PAOLA ANTONELLI: This is a video of New Sensual Interfaces by designer Chris Woebken.
Anthony Dunne says the piece was a reaction to popular perceptions of nanotechnology.
ANTHONY DUNNE: Usually nanotechnology's presented as something that can make materials super hard or super light or super strong. It almost always takes the form of some kind of coating at the moment.
And Chris wasn't really interested in trying to come up with a new nanoproduct, but was interested in what would happen if nanotechnology started to replace existing materials how might we interact with that world in a very different way?
And he focused on one of the dreams of nanotechnology, which is smart dust, where tiny little particles communicate with each other join together, move about, form new objects, break apart. And looked at if our technology was composed of that kind of technology, basically, how would we use it? What would we be doing?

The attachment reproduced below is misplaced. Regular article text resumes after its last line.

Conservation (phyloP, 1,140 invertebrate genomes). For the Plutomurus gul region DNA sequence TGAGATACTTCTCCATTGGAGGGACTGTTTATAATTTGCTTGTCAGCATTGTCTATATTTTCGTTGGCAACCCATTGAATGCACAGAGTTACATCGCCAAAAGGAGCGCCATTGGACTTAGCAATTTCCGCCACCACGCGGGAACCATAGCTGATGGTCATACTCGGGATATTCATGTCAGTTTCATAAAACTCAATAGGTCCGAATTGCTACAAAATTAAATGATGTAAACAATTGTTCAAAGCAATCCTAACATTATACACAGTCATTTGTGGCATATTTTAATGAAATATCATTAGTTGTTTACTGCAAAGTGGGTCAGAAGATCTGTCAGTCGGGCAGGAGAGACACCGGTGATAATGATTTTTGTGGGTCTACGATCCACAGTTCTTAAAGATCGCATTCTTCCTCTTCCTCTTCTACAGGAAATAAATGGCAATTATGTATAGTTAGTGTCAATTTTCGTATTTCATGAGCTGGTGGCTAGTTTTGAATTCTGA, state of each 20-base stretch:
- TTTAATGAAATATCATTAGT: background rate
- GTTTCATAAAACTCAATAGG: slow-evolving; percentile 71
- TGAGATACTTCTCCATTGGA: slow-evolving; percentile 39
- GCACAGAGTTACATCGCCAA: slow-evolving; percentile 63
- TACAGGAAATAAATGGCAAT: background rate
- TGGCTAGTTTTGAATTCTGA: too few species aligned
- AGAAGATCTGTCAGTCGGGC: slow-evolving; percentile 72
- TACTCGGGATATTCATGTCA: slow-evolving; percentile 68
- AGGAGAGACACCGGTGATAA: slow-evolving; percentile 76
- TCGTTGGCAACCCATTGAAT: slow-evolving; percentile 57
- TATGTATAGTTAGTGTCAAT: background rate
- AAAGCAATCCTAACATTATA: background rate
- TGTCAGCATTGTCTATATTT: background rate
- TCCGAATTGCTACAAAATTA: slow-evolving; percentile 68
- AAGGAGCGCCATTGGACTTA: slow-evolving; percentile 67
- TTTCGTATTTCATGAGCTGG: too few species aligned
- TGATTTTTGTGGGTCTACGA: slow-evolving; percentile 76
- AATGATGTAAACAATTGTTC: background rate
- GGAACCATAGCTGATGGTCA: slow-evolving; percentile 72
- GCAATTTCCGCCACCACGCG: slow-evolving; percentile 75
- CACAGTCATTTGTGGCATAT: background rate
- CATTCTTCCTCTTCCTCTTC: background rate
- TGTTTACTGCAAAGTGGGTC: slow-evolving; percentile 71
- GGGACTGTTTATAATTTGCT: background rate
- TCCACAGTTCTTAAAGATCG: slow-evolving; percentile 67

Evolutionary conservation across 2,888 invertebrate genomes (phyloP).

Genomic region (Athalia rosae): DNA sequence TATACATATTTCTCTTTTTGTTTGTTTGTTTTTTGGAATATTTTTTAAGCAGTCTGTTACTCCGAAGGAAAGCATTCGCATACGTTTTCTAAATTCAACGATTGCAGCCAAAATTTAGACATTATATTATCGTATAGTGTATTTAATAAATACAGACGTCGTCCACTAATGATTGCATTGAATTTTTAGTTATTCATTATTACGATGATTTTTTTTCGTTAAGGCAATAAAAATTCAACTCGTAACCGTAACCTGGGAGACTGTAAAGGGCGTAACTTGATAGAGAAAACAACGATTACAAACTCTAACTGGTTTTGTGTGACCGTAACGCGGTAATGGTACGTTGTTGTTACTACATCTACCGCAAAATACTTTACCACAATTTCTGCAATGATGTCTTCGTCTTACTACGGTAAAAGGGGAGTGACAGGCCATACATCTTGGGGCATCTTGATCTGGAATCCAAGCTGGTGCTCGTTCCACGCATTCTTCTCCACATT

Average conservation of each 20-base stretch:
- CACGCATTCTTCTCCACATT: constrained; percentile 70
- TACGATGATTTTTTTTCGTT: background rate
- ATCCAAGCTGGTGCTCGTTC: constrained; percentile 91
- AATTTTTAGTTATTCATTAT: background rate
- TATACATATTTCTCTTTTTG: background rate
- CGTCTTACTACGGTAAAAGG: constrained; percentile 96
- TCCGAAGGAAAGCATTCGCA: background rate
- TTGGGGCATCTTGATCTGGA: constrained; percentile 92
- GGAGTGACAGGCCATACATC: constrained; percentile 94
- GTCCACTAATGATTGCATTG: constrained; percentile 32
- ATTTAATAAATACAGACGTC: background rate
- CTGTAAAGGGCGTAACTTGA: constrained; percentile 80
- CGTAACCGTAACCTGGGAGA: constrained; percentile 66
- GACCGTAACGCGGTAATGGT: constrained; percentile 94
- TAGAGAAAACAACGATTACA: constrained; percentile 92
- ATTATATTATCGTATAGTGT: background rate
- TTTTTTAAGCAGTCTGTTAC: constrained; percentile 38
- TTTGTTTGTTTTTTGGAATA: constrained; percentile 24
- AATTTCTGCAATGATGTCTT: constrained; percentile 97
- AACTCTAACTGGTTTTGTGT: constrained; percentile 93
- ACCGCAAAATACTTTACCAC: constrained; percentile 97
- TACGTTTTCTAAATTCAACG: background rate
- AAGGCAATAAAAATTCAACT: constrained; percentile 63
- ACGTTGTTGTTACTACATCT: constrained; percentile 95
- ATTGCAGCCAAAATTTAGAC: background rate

So, you have these seeds, representing his smart dust. And he's basically interacting with them in a way that we don't really know what he's doing, but we can see that it's very different from today. It looks quite poetic and very aesthetic.
I think, the dialogue between designers and scientists is almost mutating design, so that designers are having to think a little bit more abstractly.
We're not just talking about new forms of media, but redesigning parts of people, redesigning animals using tissue as a component in a product. And I think what design can do is fast forward and imagine what happens when those technologies enter everyday life and what kind of new products might emerge.
Design in that way can facilitate a debate about whether we want these futures or not.